Bring ‘Em If Ya Got ‘Em

It’s a Schwilly guest-post!

Please Remember:

The opinions expressed are mine only. These opinions do not necessarily reflect anybody else’s opinions. I do not own, operate, manage, or represent any band, venue, or company that I talk about, unless explicitly noted.

Want to use this image for something else? Great! Click it for the link to a high-res or resolution-independent version.

“If you have some sort of device that you can use to tweak the sound of your instrument, even if that’s just a bit of extra volume, you should definitely have that handy.”


Want to know why? Read the whole thing here, for free.


Pre Or Post EQ?

Stop agonizing and just go with post to start.

Please Remember:

The opinions expressed are mine only. These opinions do not necessarily reflect anybody else’s opinions. I do not own, operate, manage, or represent any band, venue, or company that I talk about, unless explicitly noted.

Want to use this image for something else? Great! Click it for the link to a high-res or resolution-independent version.

Oh, the hand-wringing.

Should the audio-human take the pre-EQ split from the amplifier, or the post-EQ split? Isn’t there more control if we choose pre-EQ? If we choose incorrectly, will we ruin the show? HELP!

Actually, I shouldn’t be so dismissive. Shows are important to people – very important, actually – and so taking some time to chew on the many and various decisions involved is a sign of respect and maturity. If you’re actually stopping to think about this, “good on ya.”

What I will not stop rolling my eyes at, though, are live-sound techs who get their underwear mis-configured over not getting a pre-EQ feed from the bass/ keys/ guitar/ whatever. Folks, let’s take a breath. Getting a post-EQ signal is generally unlikely to sink any metaphorical ship, sailboat, or inflatable canoe that we happen to be paddling. In fact, I would say that we should tend to PREFER a post-EQ direct line. Really.


First of all, if this terminology sounds mysterious, it really isn’t. You almost certainly know that “pre” means “before” and “post” means “after.” If you’re deducing, then, that setting a line-out to “pre-EQ” gets you a signal from before the EQ happens, then you’re right. You’re also right in thinking that post-EQ splits happen after all the EQ tweaking has been applied to the signal.

And I think we should generally be comfortable with, and even gravitate toward getting our feed to the console from a point which has the EQ applied.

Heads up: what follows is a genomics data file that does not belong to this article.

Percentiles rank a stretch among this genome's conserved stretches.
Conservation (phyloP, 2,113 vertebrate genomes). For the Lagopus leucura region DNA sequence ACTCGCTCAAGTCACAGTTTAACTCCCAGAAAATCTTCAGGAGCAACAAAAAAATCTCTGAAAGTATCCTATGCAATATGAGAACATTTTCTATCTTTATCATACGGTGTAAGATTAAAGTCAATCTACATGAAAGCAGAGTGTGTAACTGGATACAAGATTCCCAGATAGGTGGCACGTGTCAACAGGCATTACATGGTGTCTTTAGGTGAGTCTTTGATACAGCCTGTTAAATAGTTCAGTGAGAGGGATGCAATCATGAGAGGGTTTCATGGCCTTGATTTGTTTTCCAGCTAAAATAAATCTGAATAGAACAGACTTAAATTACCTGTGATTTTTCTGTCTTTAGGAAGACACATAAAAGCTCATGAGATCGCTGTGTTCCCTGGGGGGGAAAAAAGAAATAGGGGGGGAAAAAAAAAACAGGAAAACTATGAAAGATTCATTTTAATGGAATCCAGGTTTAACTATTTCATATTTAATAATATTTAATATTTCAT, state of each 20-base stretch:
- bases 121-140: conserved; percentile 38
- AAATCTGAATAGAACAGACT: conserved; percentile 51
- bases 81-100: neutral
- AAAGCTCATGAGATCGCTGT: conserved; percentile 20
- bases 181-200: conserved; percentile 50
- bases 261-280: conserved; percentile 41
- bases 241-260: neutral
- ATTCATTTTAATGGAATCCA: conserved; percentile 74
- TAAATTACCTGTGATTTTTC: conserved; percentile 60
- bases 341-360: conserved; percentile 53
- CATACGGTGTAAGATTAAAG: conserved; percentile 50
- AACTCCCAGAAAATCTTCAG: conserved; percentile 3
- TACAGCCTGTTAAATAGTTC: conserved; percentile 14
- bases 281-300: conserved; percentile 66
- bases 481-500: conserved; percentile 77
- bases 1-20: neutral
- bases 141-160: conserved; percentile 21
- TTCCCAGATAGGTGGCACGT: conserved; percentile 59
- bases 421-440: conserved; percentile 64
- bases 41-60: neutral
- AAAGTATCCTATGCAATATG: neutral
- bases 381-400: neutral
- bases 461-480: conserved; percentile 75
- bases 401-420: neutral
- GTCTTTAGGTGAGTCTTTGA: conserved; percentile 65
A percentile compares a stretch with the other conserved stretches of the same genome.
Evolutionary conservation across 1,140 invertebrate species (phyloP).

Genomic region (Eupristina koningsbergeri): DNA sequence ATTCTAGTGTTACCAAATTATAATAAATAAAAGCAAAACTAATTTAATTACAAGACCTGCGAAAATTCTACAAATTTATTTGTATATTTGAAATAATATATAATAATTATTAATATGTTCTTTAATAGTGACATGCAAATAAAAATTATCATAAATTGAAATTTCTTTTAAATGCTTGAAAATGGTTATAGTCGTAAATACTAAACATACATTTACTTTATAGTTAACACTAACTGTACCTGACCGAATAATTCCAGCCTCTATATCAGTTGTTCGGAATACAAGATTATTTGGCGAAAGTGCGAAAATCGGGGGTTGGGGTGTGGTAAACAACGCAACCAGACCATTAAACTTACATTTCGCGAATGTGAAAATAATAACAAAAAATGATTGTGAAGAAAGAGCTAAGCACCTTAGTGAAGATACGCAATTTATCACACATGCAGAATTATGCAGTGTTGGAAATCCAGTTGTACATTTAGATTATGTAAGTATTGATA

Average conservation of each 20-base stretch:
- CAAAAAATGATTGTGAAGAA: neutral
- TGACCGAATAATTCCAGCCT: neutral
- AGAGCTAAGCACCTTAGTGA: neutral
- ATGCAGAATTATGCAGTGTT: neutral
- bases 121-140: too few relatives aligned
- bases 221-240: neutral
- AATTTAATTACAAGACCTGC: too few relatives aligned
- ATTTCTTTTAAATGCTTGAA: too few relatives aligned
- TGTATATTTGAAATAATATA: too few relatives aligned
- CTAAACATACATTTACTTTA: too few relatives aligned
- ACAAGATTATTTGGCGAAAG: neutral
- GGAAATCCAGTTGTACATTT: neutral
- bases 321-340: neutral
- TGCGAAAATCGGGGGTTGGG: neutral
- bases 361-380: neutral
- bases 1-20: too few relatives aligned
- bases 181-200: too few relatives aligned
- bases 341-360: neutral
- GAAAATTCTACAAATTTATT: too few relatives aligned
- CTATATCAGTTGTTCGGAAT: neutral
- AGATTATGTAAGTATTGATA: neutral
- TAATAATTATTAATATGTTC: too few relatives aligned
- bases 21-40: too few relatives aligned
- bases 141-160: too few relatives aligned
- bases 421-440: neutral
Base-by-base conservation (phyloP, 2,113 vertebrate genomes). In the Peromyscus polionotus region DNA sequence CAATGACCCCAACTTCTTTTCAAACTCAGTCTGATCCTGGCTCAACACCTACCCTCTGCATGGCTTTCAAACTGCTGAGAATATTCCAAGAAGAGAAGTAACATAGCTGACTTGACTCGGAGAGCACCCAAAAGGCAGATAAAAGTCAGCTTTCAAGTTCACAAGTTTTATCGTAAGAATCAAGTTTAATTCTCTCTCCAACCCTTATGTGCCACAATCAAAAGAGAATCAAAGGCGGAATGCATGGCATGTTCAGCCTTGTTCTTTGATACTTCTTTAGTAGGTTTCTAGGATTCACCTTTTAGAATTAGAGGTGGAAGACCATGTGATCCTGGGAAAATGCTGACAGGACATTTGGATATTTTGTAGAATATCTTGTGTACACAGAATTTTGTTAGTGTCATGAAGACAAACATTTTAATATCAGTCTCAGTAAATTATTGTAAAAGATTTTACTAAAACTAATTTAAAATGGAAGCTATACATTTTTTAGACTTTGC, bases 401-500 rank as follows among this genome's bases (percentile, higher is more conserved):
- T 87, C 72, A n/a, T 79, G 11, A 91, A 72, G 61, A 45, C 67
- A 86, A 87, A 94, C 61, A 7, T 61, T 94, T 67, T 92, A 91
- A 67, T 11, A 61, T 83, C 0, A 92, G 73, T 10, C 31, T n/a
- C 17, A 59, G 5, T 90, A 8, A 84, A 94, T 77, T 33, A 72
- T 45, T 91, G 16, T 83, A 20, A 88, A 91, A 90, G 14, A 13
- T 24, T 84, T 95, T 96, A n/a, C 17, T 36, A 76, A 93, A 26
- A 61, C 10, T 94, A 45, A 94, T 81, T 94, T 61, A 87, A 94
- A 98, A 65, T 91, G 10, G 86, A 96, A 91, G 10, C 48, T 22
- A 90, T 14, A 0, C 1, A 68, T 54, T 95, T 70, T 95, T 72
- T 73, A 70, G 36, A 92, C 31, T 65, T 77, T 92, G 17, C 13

1) It’s consistent with lots of other things we do. Have you ever mic’ed a guitar amp? A drum? A vocalist? Of course you have. In all of those cases (and many others), you are effectively getting a post-EQ signal. Whether the tone controls are electronic, related to tuning, or just part of how someone sings, you are still subject to how those tonal choices are playing out. So, why are you willing to cut people the slack to make choices that affect your signal when it’s a mic that’s involved, but not a direct line?

2) There’s no reason to be afraid of letting people dial up an overall sound that they want. In fact, if it makes it easier on you, the audio-human, why would that be a bad thing? I’ve been in situations where a player was trying desperately to get their monitor mix to sound right, but was having to fight with an unfamiliar set of tone controls (a parametric EQ) through an engineer. It very well might have gone much faster to just have given the musician a good amount of level through their send, and then let them turn their own rig’s knobs until they felt happy. You can do that with a post-EQ line.

3) Along the same track, what if the player changes their EQ from song to song? What if there are FX going in and out that appear at the post-EQ split, but not from the pre-EQ option? Why throw all that work out the window, just to have “more control” at the console? That sounds like a huge waste of time and effort to me.

4) In any venue of even somewhat reasonable size, having pre-EQ control over the sound from an amplifier doesn’t mean as much as you think it might. If the player does call up a completely horrific, pants-wettingly terrible tone, the chances are that the amplifier is going to be making a LOT of that odious racket anyway. If the music is even somewhat loud, using your sweetly-tweaked, pre-EQ signal to blast over the caterwauling will just be overwhelming to the audience.

Ladies and gents, as I say over and over, we don’t have to fix everything – especially not by default. If we have the option, let’s trust the musicians and go post-EQ as our first attempt. If things turn out badly, toggling the switch takes seconds. (And even taking the other option might not be enough to fix things, so take some deep breaths.) If things go well, we get to ride the momentum of what the players are doing instead of swimming upstream. I say that’s a win.


Percussive Maintenance

If you want your drums to sound “like that,” they should already pretty much sound “like that.”

Please Remember:

The opinions expressed are mine only. These opinions do not necessarily reflect anybody else’s opinions. I do not own, operate, manage, or represent any band, venue, or company that I talk about, unless explicitly noted.

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“Especially without a huge PA, unlimited audience volume tolerance, and an anechoic chamber, totally remaking the sound of a real kit in a real room is a truly difficult proposition.”


Read the whole thing, free, at Schwilly Family Musicians.


Why Chaining Distortion Doesn’t Sound So Great

More dirt is not necessarily cool dirt.

Please Remember: